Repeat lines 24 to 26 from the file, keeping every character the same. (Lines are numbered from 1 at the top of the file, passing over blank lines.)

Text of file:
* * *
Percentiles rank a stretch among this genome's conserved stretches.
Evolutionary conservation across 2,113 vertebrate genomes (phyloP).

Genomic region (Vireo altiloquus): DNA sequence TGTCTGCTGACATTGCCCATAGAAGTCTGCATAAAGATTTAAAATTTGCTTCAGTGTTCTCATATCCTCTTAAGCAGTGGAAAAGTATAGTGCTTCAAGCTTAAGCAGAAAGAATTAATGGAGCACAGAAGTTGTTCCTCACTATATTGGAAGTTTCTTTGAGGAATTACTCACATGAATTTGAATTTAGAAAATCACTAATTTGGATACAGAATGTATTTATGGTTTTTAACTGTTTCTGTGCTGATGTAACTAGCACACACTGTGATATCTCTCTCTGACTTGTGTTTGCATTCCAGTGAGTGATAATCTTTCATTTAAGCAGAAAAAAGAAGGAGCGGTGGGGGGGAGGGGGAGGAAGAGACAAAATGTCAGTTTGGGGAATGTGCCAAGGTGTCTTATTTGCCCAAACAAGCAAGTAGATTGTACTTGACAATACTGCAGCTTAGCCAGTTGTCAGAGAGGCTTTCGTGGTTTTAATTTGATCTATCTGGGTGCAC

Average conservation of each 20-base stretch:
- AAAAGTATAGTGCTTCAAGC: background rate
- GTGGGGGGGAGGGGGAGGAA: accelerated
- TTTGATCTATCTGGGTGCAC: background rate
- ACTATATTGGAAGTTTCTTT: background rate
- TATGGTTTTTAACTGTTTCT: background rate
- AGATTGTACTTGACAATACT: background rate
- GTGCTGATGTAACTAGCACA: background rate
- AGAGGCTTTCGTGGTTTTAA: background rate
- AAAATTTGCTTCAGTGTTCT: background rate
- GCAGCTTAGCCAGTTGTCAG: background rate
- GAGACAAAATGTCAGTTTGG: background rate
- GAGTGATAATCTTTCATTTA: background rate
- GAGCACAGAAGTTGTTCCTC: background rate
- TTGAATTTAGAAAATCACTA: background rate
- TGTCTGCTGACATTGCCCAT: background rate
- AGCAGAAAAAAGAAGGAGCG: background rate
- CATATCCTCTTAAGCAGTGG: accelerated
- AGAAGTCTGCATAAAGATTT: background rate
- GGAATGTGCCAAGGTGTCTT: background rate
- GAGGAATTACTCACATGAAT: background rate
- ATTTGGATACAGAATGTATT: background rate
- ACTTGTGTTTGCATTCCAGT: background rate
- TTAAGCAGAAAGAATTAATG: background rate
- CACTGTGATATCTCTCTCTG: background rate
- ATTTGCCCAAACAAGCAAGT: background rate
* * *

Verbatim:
- GAGGAATTACTCACATGAAT: background rate
- ATTTGGATACAGAATGTATT: background rate
- ACTTGTGTTTGCATTCCAGT: background rate